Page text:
Located in the heart of Portugal's Douro Valley, this port town draws an interesting mix of local and international tourists — luxury river ships and day cruisers, automobile tourists, train travelers, and members of the wine trade. The main town is dusty and unlovely, but the riverfront area is lively, with several dining and drinking options. Really, though, Régua serves mostly as a starting point for wine country exploration.
What We Love
Museu do Douro: This museum housed in a landmark building provides a comprehensive lesson in regional history — centered around wine, of course. It ends with a port tasting, which can be stretched out to a leisurely couple of hours on the terrace sipping vinho verde.
Wine Ride: Not to be confused with the Douro River train, this funky and tiny open-topped yellow train is similar to the kiddie trains that chug through community parks. It seats about a dozen people and departs from the riverfront for a one-hour trip up to a panoramic vineyard overlook and then back down into Régua.
Best Known For
Mateus Palace: Mateus is spectacular. The fountains at the entrance are breathtaking, with mirrored glass reflecting the towering trees and ornate 18th-century Baroque palace. The interior is beautifully preserved, housing a priceless collection of art, antiques, and historic documents. While the formal gardens are floral perfection, the wine is only so-so — you can get it in any U.S. liquor or grocery store — but that hardly matters because you’ll be gobsmacked by the setting.
Lamego: This is another outstanding excursion from Régua, but on the opposite end of the experiential spectrum. Lamego is famed for its hillside shrine, the Sanctuary of Our Lady of Remedies. Hundreds of broad steps wind from town to the sanctuary, all beautifully landscaped, with garden landings for stopping to catch one’s breath. Pilgrims have been making the climb on their knees for centuries. Cruise excursions bring guests up to the sanctuary and let them walk down the steps to town if desired.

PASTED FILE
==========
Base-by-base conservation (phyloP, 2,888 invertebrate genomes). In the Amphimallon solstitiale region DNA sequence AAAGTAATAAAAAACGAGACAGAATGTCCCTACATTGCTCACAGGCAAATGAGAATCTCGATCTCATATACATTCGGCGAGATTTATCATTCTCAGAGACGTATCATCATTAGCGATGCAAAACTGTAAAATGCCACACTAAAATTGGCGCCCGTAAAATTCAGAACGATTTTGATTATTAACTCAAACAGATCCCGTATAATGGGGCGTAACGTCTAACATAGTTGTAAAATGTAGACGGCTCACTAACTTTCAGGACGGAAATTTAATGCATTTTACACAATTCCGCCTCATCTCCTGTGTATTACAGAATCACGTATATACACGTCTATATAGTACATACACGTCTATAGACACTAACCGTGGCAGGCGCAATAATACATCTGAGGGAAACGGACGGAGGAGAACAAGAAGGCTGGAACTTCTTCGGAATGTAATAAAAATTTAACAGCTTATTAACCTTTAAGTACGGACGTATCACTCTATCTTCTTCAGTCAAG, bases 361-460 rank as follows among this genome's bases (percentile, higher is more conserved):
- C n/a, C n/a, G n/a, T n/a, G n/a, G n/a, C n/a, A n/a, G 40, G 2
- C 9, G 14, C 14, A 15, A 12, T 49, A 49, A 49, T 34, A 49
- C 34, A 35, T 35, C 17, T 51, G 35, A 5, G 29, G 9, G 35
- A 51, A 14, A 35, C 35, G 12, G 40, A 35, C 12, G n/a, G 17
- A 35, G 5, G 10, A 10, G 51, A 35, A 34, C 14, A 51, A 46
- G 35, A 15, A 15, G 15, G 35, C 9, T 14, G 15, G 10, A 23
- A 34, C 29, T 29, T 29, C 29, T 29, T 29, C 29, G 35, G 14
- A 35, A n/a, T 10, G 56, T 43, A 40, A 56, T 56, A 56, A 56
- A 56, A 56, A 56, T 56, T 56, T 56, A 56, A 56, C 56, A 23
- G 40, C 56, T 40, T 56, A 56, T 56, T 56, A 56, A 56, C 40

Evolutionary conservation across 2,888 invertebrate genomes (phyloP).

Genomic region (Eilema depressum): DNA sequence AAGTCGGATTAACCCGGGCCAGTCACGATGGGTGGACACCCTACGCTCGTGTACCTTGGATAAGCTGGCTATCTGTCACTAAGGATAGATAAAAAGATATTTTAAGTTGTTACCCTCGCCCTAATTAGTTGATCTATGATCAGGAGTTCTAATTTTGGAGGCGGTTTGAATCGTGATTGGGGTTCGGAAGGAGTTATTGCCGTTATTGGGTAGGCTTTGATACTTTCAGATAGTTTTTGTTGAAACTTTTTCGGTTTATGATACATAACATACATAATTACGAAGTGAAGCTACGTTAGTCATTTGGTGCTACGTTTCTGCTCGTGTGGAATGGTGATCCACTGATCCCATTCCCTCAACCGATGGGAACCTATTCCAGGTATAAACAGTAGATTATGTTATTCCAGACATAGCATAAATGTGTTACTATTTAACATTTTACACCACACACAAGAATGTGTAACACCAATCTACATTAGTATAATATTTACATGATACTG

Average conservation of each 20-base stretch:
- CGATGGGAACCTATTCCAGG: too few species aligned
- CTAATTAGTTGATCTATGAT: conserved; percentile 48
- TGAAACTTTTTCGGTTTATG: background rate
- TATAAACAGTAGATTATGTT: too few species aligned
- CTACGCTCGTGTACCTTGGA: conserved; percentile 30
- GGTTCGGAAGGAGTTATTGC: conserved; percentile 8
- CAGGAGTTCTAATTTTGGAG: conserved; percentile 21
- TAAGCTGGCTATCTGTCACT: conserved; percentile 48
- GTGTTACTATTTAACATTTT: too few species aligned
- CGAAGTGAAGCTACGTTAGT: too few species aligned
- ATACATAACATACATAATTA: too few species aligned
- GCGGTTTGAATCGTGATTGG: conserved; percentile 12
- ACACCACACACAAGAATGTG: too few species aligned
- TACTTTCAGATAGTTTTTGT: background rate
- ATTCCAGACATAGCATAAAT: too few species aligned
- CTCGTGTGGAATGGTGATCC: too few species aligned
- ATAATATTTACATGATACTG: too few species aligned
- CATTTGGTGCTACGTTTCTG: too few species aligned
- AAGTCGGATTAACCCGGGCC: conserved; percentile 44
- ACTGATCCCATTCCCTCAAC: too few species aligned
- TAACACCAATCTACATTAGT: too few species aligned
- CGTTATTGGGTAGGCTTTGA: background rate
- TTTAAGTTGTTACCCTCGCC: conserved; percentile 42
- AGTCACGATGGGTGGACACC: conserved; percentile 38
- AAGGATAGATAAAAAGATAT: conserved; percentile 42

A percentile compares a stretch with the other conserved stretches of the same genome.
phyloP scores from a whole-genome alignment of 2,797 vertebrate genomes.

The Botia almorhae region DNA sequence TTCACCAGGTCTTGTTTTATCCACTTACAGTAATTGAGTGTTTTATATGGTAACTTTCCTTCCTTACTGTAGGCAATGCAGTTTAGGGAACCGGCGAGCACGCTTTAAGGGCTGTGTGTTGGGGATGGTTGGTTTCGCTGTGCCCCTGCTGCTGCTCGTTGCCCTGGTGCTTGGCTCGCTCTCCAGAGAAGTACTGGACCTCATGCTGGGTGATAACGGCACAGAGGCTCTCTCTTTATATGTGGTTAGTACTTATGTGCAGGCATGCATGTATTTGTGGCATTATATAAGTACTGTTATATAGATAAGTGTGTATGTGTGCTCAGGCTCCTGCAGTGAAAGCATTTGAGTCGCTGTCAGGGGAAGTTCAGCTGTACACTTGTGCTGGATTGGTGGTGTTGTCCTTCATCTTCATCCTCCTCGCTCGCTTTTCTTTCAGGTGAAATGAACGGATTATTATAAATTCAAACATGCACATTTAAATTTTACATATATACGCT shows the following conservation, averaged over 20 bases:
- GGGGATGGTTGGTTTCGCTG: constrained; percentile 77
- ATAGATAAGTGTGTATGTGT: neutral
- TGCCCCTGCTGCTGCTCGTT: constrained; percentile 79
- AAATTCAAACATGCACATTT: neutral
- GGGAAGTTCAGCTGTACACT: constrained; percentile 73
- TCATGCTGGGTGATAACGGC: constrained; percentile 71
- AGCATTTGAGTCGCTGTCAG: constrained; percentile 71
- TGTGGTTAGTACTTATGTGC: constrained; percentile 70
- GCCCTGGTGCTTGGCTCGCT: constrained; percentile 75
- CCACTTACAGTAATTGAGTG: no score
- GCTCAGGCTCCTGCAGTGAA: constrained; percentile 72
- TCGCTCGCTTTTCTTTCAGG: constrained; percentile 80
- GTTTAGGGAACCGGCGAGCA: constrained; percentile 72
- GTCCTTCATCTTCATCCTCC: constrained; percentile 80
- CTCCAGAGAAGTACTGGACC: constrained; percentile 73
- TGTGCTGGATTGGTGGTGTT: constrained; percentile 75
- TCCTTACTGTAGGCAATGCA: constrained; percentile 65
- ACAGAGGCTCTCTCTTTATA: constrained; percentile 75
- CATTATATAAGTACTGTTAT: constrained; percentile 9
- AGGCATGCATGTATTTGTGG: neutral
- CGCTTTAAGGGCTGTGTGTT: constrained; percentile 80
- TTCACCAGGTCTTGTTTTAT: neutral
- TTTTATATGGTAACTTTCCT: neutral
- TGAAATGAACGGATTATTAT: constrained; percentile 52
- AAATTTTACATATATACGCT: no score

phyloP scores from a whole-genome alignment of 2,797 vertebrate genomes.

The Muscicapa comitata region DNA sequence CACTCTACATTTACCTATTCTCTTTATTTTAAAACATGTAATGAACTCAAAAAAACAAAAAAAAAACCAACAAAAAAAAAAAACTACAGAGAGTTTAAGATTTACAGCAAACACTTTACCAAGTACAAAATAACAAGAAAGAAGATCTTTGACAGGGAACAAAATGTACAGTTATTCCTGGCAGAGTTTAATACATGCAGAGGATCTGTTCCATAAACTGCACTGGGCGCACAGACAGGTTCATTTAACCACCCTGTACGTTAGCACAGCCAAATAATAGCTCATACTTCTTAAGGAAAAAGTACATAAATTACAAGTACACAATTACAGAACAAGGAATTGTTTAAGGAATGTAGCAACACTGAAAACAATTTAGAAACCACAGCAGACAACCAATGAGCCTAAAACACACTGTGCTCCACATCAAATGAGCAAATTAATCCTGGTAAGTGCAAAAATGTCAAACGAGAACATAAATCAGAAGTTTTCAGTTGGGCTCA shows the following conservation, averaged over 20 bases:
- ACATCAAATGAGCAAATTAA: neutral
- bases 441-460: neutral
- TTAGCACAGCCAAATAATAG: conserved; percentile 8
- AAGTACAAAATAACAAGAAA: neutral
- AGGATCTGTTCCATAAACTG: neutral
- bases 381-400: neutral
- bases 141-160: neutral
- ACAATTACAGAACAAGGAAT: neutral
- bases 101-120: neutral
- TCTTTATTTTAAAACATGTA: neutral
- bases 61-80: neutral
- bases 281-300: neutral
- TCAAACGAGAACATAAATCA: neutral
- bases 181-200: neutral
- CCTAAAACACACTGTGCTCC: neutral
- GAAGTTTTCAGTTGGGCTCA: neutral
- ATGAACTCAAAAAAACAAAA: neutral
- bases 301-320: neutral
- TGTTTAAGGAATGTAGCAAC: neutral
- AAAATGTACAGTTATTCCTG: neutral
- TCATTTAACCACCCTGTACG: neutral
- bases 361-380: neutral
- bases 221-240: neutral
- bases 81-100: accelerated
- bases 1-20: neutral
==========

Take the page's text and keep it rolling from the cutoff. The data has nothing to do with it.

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Who It's Best For
Wine Enthusiasts: Before arriving in Régua, you'll cruise through wine country, surrounded by hillside vineyards with buildings proudly bearing the name of the “quintas” (wine estates). Once docked, you can spend all your time — and really not much money — tasting your way through the best table wines of the region.
Sacred and Religious Tourists: Lamego is a very special religious site — all the more so for being relatively unknown to mainstream travelers.
Don't Say We Didn't Warn You
Group Touring Has Its Drawbacks: You won't get the intimate family-owned Douro Valley winery experience on a river cruise excursion. Those wineries do exist, but they don't have the capacity to handle a dozen people, let alone 50. Only a few major houses do — and they tend to keep crowds moving through the program, on to the tasting room, and out the door.
Lena Katz is a New York-based contributor to ShermansCruise who has also written for Brides.